Presentation #203.07 in the session “Mars: Dust, Dynamics, and Dunes”.
On mars, the dust cycle is a critical factor that drives the weather and climate of the planet. Airborne dust affects the absorption and reflection of the solar radiation, directly affecting the energy balance that drives the atmospheric dynamic of the planet. In turn, the atmospheric dynamics influences the distribution of the dust particles, thus setting up a complex feedback. Therefore, for studying the present-day and recent-past climate of Mars we need to observe and understand the different processes involved in the dust cycle. To this end, the Mars Environmental Dynamics Analyser (MEDA) station includes a set of sensors (e.g. RDS or TIRS) capable to measure the radiance fluxes over the Martian surface. Combining these observations with radiative transfer (RT) simulations, airborne dust particles can be detected and characterized (optical depth, particle size, refractive index) along the day. The retrieval of these dust properties allows us to analyse the dust storms or dust lifting events, such as dust devils, on Mars.
Dust devils are thought to account for the ~50 % of the total dust budget, and they represent a continuous source of lifted dust, active even outside the dust storms season. For these reasons they have been proposed as the main mechanism able to sustain the ever-observed dust haze of the Martian atmosphere. Our radiative transfer simulations indicate that variations in the dust loading near the surface can be detected and characterized by MEDA radiance sensors [1,2]. During the first 100 sols the Radiation and Dust Sensor (RDS) has revelated a number of events (e.g. sharp variations in its signals) that are associated with the presence of dust devils. In this work we will present: i) the dust devil occurrence at Jezero as observed by RDS; ii) the characterization and validation of these events through radiative transfer simulations; and iii) the possible correlation between the observed dust lifting activity with short-time variations in the background optical depth.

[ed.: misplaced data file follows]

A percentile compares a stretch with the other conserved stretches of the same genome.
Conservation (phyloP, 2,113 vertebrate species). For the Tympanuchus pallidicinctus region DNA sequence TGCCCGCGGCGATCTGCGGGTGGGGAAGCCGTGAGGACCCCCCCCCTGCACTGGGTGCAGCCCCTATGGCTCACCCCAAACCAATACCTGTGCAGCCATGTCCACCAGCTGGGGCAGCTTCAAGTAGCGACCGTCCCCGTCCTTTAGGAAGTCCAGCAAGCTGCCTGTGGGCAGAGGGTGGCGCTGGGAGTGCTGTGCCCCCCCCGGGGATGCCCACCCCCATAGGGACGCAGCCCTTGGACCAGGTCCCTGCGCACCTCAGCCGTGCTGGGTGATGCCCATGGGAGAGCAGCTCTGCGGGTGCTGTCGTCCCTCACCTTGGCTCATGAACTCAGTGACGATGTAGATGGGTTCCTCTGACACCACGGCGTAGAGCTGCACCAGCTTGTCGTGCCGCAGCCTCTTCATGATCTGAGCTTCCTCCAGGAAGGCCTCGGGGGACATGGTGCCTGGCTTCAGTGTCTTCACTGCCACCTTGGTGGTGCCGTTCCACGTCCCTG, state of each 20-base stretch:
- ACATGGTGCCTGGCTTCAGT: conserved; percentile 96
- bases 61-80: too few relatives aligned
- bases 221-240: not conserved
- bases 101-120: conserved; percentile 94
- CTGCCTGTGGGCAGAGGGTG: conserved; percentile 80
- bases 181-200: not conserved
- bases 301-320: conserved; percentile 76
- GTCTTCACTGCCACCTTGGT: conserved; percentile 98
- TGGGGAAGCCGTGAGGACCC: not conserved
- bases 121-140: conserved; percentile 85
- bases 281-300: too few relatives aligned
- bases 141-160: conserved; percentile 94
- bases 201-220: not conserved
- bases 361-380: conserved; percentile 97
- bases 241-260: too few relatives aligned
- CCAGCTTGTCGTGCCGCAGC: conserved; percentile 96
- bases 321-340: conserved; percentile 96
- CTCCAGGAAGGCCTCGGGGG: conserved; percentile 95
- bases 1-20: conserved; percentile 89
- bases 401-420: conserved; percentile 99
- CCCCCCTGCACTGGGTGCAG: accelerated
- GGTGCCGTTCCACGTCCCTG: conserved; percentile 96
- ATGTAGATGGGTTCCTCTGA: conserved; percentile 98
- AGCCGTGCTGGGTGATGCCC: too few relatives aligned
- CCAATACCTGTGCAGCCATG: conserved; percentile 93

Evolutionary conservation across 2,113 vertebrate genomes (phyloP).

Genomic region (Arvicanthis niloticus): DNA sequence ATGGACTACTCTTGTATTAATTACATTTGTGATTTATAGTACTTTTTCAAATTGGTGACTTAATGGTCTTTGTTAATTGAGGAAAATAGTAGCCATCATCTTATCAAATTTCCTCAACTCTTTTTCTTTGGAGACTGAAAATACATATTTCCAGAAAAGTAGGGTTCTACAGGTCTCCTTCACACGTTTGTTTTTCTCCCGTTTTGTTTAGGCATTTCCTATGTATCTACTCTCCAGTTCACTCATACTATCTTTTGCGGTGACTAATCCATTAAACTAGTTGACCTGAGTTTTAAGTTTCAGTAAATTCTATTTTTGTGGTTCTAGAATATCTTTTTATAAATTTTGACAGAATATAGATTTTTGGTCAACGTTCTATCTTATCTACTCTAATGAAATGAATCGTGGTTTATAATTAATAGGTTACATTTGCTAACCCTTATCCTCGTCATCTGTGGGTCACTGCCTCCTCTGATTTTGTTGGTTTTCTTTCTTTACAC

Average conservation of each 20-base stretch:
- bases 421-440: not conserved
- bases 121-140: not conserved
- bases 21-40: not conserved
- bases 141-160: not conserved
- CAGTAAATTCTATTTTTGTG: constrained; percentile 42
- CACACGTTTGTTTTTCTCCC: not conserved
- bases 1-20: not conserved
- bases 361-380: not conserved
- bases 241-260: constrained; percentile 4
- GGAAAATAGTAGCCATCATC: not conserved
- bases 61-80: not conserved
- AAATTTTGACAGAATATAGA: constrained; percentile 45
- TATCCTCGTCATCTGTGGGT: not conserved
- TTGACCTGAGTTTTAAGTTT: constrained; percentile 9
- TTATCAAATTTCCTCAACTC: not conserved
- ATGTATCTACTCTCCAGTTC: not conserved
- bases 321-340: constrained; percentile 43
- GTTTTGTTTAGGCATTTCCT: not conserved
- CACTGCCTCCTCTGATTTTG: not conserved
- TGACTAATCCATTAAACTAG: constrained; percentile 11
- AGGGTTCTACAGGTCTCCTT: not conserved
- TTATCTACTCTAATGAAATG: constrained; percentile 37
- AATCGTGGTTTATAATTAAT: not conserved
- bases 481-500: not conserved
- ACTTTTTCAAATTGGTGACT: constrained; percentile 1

References:  Apéstigue et al. (2015) EPSC, Nantes (France).  Rodríguez-Manfredi et al., special Mars2020 issue on SRR